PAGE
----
Sunday, December 30, 2012

China’s Sexual Revolution - Refinding Its Past and Rejecting Christian Puritanism

Among the many untruths constantly regurgitated by the Christofascists is the claim that marriage has throughout recorded history been one man and one woman.  The Old Testament its self shows that this claim is a lie since polygamy, not monogamy was the norm and marriage might better be described one man and numerous women at a time.  A parallel lie is that homosexuality is unnatural and that no nation has survived that ever accepted homosexuality.  This story line comes most often from upstart pastors and/or first or second generation of professional Christians ironically from a nation a mere 236 years in existence.  For comparison, ancient Rome existed for nearly three times this time span and in Russia the Romanov family alone ruled for more than 300 years.

Sadly, the truth never seems to be a high ideal with conservative Christians who rewrite history to fit their fascist like agenda (hence my use of the term Christoifascists).  In reality, outside of possibly ancient Israel which wanted to mark itself as different from all other cultures, same sex relations have been accepted universally among disparate groups ranging from the classical Greeks and Romans, the ancient Persian Empire, to Native American tribes to the Far East, including China.  Indeed, it is only where Christianity - in many ways a repackaged version of the ancient Mythras beliefs mixed with a large dose of extremism from the Old Testament's Leviticus thanks largely to St. Paul - and its Abrahamic cousin, Islam, have gone that same sex relations have come to be condemned.  

Thus it is interesting that increasingly - outside of backward and ignorant areas such as equatorial Africa, where extremist versions of Christianity are flourishing with the help of American Christofascists - many older cultures are belatedly discovering that anti-gay rhetoric and Christianity based puritanism are the imported customs and mores.  A case in point is China, which is undergoing a sexual revolution.  A new book, Behind the Red Door : Sex in China, looks at this phenomen.  Here are highlights from a review in the Los Angeles Review of Books:

But the book’s greatest strength is in carving out a distinctive story for China — and showing that analogies to the Western 1960s sexual revolution are misleading. The Chinese are not so much shedding the mantle of history, Burger illustrates, as they are rediscovering their country’s past. And that past includes a sexual openness that puts the West to shame.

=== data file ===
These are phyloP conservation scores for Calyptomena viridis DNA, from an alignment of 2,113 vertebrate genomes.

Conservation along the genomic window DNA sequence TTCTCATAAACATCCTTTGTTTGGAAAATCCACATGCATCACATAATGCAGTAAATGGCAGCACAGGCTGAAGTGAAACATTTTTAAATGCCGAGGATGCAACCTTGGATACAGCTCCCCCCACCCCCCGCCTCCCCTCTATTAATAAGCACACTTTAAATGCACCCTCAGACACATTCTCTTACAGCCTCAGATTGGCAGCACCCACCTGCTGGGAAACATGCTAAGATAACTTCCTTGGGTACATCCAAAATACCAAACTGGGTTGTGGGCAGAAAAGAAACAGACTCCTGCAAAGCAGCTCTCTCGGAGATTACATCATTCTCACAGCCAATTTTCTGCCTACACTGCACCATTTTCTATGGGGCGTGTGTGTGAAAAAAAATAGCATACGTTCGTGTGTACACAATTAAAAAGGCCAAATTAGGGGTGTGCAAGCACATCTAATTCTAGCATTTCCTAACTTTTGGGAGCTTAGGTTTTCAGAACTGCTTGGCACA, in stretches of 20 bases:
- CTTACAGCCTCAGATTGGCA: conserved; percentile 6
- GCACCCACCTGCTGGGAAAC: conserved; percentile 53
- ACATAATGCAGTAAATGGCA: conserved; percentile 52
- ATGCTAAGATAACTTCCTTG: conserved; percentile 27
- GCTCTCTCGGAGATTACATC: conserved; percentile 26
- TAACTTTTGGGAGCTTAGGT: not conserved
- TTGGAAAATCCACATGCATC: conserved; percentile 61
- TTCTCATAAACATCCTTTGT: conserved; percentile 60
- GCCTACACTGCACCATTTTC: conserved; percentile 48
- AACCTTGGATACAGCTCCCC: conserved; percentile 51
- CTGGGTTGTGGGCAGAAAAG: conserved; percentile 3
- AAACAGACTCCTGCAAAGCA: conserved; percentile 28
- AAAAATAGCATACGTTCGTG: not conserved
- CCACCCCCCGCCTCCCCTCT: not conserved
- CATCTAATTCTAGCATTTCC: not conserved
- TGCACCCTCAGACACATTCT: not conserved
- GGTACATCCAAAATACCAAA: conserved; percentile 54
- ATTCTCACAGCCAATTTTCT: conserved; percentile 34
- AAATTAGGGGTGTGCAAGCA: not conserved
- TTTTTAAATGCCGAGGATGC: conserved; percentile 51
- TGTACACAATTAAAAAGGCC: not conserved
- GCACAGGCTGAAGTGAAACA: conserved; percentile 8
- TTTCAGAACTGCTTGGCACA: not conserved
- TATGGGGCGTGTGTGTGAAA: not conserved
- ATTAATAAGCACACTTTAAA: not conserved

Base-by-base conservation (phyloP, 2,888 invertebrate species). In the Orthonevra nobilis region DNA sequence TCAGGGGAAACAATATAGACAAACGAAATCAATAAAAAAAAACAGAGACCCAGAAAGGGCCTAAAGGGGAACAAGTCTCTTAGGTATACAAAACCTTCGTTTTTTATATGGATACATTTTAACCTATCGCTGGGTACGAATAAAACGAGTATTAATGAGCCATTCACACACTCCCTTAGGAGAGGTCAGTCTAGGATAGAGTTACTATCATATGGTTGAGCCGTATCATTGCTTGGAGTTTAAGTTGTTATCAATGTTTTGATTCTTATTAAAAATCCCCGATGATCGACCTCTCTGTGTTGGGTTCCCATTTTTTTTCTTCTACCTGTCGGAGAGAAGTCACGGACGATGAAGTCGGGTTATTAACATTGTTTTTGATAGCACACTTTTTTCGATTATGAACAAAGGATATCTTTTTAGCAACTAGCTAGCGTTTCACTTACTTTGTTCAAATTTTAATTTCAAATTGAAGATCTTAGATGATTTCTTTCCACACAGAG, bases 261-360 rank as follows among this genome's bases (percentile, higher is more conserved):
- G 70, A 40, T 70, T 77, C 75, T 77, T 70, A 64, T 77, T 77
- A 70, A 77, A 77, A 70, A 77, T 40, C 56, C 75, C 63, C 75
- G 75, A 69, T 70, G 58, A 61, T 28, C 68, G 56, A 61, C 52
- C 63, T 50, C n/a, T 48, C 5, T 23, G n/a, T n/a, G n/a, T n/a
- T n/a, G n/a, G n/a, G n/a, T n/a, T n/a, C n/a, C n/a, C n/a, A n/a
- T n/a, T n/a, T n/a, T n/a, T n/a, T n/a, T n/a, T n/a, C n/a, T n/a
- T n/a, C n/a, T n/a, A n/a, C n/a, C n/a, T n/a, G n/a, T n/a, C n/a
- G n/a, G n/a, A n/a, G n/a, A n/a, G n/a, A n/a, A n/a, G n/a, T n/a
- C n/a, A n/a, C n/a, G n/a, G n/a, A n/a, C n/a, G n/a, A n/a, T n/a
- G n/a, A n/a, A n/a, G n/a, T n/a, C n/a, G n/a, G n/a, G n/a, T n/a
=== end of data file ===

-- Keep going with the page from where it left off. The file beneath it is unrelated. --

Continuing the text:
Beginning as early as the 400s BCE, Daoist sex manuals instructed men, in minute detail, how to prolong ejaculation while bringing a woman to multiple orgasms.

That nonjudgmental attitude extended to homosexuality as well. In the Daoist view, sex between men was not so much morally wrong as pointless, as it did not facilitate the accumulation of precious qi. Sex between women, meanwhile, was implicitly condoned. Roughly half of the emperors of the Han dynasty (206 BCE–220 AD) kept young male lovers — a fact we know because imperial scribes dutifully recorded their affairs in works like Biographies of the Emperors’ Male Favorites. Such tolerance prevailed up through the Ming dynasty (1368–1644), when artists produced sex scrolls depicting intercourse between men.

To be sure, Chinese history was not without spells of prudishness. Eras in which the Confucian emphasis on hierarchy and control trumped the Daoist interest in nature were generally not great for sexual freedom. A reactionary swing in the early Ming dynasty brought with it the burning of erotic novels and woodblocks. And yet, Burger shows, the pendulum most often rested on sexual openness. Once the conservative spell had passed, the erotic literature industry again flourished.

It was only in the second half of the 19th century, as Western values seeped into China following the Opium Wars, that puritanism became more entrenched.  .  .  .  . Mao took this notion to a new level after 1949, stamping out prostitution and mandating an androgynous, sexless style of dress, even as he himself maintained stables of mistresses.

The irony is that by the time Deng Xiaoping initiated the economic reforms that would usher in sexual openness, licentiousness had been rebranded as Western “spiritual pollution.” The initial government line on HIV was that it had been brought to China by foreigners. Ditto homosexuality; for years, official lore held that China had no gay or lesbian people. So much for Biographies of the Emperors’ Male Favorites.

As Chinese embrace their rediscovered sexual freedom, the notion that carnality is a foreign import is an increasingly difficult sell. Beginning in 1993, the government allowed the establishment of sex stores, provided they maintained an ostensibly medical focus. Employees at Adam and Eve, the first establishment in Beijing, wore white lab coats and counseled customers on cures for erectile dysfunction. Today, China is reportedly home to 200,000 sex stores, and dried deer penis and other traditional medicines have been supplemented by lifelike sex dolls and French maid costumes.

But as an explanation of the dueling forces within Chinese society, Behind the Red Door is spot-on. Among the book’s more delicious details is the list of seven categories of sex worker devised by Chinese police in the 1990s.   .  .  .  .  And yet the list also suggests a certain innocence — a pragmatic approach to sex in a culture where it has been intermittently criminalized but not indelibly branded as immoral, a culture that will never have the same tortured relationship to contraception, or gay sex, or sexual fantasy that we do in the United States.

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